Our objective was to learn the possible effects of fixed orthodontic therapy on the periodontium of the extraction sites adjacent to canines and first molars. This was a prospective cohort study.
Sixty-two systemically healthy subjects were selected. The study was divided into the period of oral hygiene instructions and the period of active orthodontic treatment. Plaque index, gingival index, probing pocket depth, and clinical attachment loss were recorded for the canines and first molars at baseline, after 1 month of orthodontic therapy, and every 3 months until the completion of the orthodontic treatment.
There was a statistically significant increase in all clinical parameters (plaque index, gingival index, probing pocket depth, and attachment loss; P <0.05) on the first molars compared with the canines. Significant increases in attachment loss were noted in both the canines (baseline, 0.06 ± 0.01 mm; end of treatment, 0.17 ± 0.02 mm) and the molars (baseline, 0.07 ± 0.01 mm; end of treatment, 0.20 ± 0.02 mm).
Attachment loss cannot be explained solely by the effect of plaque or the banding of teeth. Other factors such as tooth extractions adjacent to the canines, tooth movement, and occlusal trauma may have contributing roles in the loss of periodontal support in adolescent patients.
We followed 62 patients longitudinally, to the completion of treatment.
Orthodontic attachments interfere with oral hygiene maintenance.
Clinical attachment loss cannot be explained solely by poor oral hygiene.
Extraction, tooth movement, and trauma may contribute to attachment loss.
It is well established that bacterial plaque is the primary etiologic factor in the development of gingival inflammation and periodontitis. Various studies in the literature have addressed the impact of fixed, removable, and myofunctional orthodontic appliances or retainers in relation to supragingival plaque accumulation and gingivitis. However, once appliances are removed, periodontal conditions may revert to normal: ie, those observed before the treatment. Attention has also been given to qualitative alterations in the subgingival biofilm, mostly related to destructive periodontal disease and to putative periodontopathogens in subgingival areas during orthodontic treatment.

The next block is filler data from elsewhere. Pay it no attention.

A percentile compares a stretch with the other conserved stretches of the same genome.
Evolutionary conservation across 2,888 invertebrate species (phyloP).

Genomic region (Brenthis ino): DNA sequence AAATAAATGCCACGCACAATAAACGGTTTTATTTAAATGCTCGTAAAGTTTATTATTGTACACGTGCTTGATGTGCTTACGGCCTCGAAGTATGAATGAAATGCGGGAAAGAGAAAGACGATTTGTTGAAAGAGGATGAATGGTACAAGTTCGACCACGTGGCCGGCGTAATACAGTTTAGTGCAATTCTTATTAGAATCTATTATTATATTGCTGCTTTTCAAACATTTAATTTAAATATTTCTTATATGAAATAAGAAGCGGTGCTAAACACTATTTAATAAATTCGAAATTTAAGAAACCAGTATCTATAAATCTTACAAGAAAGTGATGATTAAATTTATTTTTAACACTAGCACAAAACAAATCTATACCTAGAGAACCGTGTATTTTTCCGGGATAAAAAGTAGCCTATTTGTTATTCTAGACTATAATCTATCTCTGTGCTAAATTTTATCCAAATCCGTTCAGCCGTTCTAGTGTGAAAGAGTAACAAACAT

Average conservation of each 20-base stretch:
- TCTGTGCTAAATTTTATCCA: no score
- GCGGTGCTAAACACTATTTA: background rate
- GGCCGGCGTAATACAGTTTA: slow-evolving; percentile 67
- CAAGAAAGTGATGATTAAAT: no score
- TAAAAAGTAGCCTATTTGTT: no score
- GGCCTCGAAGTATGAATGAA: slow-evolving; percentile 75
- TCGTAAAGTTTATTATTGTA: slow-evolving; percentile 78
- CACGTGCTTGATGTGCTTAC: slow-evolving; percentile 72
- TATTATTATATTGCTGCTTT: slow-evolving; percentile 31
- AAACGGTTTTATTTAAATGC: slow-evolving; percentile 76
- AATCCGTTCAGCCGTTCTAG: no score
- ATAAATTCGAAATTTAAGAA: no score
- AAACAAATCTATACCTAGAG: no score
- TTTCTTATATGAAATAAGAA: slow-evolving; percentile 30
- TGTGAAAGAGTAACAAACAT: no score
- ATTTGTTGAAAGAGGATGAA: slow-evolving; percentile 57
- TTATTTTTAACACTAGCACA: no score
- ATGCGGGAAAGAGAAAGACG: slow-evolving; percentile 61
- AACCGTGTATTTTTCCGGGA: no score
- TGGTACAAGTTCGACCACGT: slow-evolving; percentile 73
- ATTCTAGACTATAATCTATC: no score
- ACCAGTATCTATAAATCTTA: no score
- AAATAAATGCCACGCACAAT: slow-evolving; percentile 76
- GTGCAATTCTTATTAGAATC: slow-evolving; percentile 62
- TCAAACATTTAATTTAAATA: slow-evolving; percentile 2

A systematic review of the control evidence suggests that orthodontic therapy causes small detrimental effects to the periodontium, but with the available data it is not clear whether these small adverse changes indicate large site-specific changes (eg, molar bands or extractions) or host-specific factors (eg, alterations of oral hygiene habits during orthodontic therapy). In most fixed orthodontic therapies, there is a tooth and arch length discrepancy, and usually either the first or the second premolars are extracted. The spaces created by the extractions are used for alignment of the teeth, where anterior teeth are retracted, with some anchorage loss in the permanent first molars. The possible soft or hard tissue defects created by the extraction sites can pose both favorable and unfavorable periodontal outcomes after orthodontic therapy. We hypothesized that there is no difference in the periodontal statuses of canines and molars adjacent to extraction sites in patients treated with fixed orthodontic therapy. To determine the possible outcomes at the extraction sites, we compared the periodontal statuses of canines and molars during fixed orthodontic treatment.
Material and methods
Eighty subjects were enrolled in this longitudinal clinical study, which was conducted from May 2010 to May 2014. Participants were recruited from the patients attending the outpatient department of orthodontics and periodontics at Dr. R. Ahmed Dental College and Hospital in Kolkata, India. The subjects and their parents were well informed about the study, and written consent was obtained. Ethical committee approval was obtained from the university’s ethical board.
The inclusion criteria were patients 11 to 22 years of age who were in good general health and had all permanent teeth erupted (except the third molars). Only patients who were planned for extraction of all first premolars were selected for the study. Patients taking any form of tobacco or betel nuts were excluded. Patients who needed any auxiliaries, hooks, or the like on the fixed orthodontic appliances, or had extensive dental restorations or fixed partial dentures, were also excluded.